They carried us through the bushes. I looked back, but saw no one except my mother. They carried us over the mountains -it seemed to me a long way-to a cave where they had left their blankets and some other things. There was a bed of leaves and there we lay all night. We reached this place while it was yet light. I was very tired, and I lay down on the ground and cried until I fell asleep.

"The next morning we set off early, and we traveled many days in the woods before we came to an Indian village. When we stopped at night, the Indians would make a bed of hemlock boughs, and make up a great fire at their feet which would last all night. They roasted their meat by sticking a stick into it and holding it to the fire. They drank at the brooks and springs, and made me a little cup of birch bark to drink out of. The Indians were very kind to me; when they had anything to eat, I always had the best; when I was tired, they carried me in their arms; and in a short time I began to feel much better and stopped crying. I do not know where the Indian village was at which we first stopped; we only staid there a few days.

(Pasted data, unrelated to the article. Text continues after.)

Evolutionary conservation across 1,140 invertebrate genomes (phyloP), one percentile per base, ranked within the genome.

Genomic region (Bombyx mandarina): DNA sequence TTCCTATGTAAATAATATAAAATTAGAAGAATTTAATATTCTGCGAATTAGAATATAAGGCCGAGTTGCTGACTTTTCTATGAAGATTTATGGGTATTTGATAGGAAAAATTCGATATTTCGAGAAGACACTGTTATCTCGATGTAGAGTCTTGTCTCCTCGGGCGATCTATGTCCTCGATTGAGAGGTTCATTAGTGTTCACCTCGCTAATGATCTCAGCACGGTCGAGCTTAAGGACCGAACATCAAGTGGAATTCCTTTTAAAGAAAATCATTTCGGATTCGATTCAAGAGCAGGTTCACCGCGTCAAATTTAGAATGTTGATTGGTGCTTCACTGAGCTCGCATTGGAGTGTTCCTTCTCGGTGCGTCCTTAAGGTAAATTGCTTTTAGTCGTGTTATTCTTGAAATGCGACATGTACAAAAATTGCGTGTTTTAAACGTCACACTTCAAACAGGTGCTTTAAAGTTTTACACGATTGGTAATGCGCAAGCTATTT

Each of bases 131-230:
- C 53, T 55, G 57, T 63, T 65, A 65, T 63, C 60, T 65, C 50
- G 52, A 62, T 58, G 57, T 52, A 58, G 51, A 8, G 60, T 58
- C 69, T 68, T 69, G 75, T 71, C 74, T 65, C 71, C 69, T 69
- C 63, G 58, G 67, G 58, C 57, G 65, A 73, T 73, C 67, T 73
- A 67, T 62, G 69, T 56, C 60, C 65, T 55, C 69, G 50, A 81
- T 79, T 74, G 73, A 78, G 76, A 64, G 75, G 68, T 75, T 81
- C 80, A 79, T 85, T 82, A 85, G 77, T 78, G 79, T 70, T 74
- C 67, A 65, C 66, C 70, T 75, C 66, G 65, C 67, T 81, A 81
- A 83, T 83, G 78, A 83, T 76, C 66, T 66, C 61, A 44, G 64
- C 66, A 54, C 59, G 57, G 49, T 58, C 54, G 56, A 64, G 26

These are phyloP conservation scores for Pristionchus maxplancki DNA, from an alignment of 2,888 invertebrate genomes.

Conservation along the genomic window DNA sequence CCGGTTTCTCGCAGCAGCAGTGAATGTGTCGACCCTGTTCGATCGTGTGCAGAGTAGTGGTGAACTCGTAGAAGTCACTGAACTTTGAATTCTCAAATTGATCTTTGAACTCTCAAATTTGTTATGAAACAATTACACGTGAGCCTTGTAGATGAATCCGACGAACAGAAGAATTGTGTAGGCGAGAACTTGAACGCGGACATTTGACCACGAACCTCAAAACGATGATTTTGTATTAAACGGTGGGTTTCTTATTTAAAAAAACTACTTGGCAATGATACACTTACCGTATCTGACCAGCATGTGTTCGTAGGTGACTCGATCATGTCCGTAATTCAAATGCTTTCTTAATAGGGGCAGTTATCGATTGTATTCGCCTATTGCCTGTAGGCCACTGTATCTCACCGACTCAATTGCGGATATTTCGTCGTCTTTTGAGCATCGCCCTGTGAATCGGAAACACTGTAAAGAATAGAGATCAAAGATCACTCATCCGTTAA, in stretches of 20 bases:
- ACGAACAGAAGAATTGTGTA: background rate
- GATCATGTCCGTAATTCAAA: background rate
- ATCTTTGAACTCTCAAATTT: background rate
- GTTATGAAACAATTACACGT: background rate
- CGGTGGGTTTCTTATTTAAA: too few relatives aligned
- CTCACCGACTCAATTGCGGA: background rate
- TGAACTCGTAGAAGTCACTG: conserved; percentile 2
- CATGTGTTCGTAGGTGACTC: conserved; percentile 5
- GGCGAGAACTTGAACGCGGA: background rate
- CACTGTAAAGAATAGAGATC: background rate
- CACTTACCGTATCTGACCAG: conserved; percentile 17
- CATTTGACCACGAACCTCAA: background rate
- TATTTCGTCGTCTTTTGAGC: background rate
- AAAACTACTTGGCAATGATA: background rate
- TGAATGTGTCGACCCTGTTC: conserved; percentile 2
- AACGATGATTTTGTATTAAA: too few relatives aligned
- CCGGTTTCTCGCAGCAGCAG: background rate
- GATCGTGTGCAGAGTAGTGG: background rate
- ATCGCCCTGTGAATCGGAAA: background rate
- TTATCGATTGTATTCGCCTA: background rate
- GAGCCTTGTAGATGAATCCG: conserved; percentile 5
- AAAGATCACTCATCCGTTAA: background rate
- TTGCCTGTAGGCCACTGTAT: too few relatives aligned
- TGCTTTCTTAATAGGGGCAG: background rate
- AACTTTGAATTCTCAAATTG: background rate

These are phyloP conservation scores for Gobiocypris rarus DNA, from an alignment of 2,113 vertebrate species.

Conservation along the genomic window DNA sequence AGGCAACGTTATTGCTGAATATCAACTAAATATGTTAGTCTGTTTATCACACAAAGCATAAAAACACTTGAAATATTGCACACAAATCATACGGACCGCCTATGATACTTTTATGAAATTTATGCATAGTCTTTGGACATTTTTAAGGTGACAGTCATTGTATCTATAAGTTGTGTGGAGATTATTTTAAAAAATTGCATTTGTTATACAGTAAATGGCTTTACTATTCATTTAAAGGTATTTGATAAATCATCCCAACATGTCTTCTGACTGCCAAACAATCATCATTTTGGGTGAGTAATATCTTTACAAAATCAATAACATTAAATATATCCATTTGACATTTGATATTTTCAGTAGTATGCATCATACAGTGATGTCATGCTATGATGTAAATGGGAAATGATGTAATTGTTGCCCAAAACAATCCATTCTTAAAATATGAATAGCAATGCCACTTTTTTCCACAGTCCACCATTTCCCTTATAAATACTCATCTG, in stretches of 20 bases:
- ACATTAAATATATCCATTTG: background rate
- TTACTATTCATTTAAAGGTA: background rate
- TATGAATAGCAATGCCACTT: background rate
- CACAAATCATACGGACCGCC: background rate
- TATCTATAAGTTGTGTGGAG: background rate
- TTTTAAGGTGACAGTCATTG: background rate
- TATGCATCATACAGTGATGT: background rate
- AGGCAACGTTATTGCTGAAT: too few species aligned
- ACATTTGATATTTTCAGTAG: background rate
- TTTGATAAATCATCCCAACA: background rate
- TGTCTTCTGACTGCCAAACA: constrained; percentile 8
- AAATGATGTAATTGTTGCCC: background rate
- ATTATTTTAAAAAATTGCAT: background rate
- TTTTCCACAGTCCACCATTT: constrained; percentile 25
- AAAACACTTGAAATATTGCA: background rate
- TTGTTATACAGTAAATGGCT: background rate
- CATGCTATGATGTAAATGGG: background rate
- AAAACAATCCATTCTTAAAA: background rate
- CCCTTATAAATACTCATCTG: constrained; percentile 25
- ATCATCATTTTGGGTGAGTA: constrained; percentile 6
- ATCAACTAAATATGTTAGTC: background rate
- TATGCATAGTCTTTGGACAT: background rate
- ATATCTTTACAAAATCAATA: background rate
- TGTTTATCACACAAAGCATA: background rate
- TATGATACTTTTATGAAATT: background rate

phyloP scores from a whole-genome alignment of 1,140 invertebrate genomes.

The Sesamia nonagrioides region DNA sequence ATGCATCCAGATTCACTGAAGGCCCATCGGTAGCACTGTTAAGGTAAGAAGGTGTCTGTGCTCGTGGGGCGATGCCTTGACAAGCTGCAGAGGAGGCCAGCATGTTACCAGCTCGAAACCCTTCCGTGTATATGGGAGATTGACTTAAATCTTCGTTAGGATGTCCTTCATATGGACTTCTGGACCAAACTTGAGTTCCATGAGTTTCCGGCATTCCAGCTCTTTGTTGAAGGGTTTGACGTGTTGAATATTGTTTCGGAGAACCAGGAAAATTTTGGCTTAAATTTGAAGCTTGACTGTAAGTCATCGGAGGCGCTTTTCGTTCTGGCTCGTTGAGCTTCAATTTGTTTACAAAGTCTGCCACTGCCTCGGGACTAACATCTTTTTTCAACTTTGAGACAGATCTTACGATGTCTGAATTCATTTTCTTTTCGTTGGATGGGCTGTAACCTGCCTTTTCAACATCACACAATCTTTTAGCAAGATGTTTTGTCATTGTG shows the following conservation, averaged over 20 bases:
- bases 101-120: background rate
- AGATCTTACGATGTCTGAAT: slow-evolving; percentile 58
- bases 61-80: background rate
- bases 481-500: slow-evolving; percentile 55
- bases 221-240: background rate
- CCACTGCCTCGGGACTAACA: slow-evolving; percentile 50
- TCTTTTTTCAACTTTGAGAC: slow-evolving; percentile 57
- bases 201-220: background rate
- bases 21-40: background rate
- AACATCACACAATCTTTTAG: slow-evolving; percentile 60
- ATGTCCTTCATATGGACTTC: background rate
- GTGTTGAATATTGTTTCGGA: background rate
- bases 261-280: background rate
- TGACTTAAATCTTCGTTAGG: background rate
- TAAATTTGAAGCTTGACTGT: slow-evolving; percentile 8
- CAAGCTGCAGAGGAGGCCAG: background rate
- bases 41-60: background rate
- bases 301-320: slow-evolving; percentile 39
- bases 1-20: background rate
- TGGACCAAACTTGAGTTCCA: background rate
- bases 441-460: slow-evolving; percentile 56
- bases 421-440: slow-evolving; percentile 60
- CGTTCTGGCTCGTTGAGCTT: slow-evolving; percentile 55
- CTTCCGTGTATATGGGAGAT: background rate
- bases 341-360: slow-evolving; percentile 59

"Very early one morning two of the same Indians took a horse, and set the boy and me on it, and set off upon a journey. One Indian went before and the other behind driving the horse. We traveled a long way when we came to the village where these Indians belonged. I now found that one of them was an Indian chief whom they called Tuck-horse. I do not know what that name means. Early one morning, Tuck-horse took me and dressed my hair in the Indian fashion and painted my face. He then dressed me up and put on me beautiful wampum beads and made me look very fine. I was much pleased with the wampum. We then lived on a hill not far from a river, and I remember, he took me by the hand and led me down to the river side to a house where lived an old man and woman. They had once several children but now they were all gone-either killed in battle or died very young. When the Indians thus lose all their children they often adopt some new child as their own and treat it in all respects as their own. This is the reason they often carry away the children of white people. I was brought to these old people to have them adopt me if they would. They seemed unwilling at first, but after Tuck-horse talked to them awhile, they agreed to it and this was my home.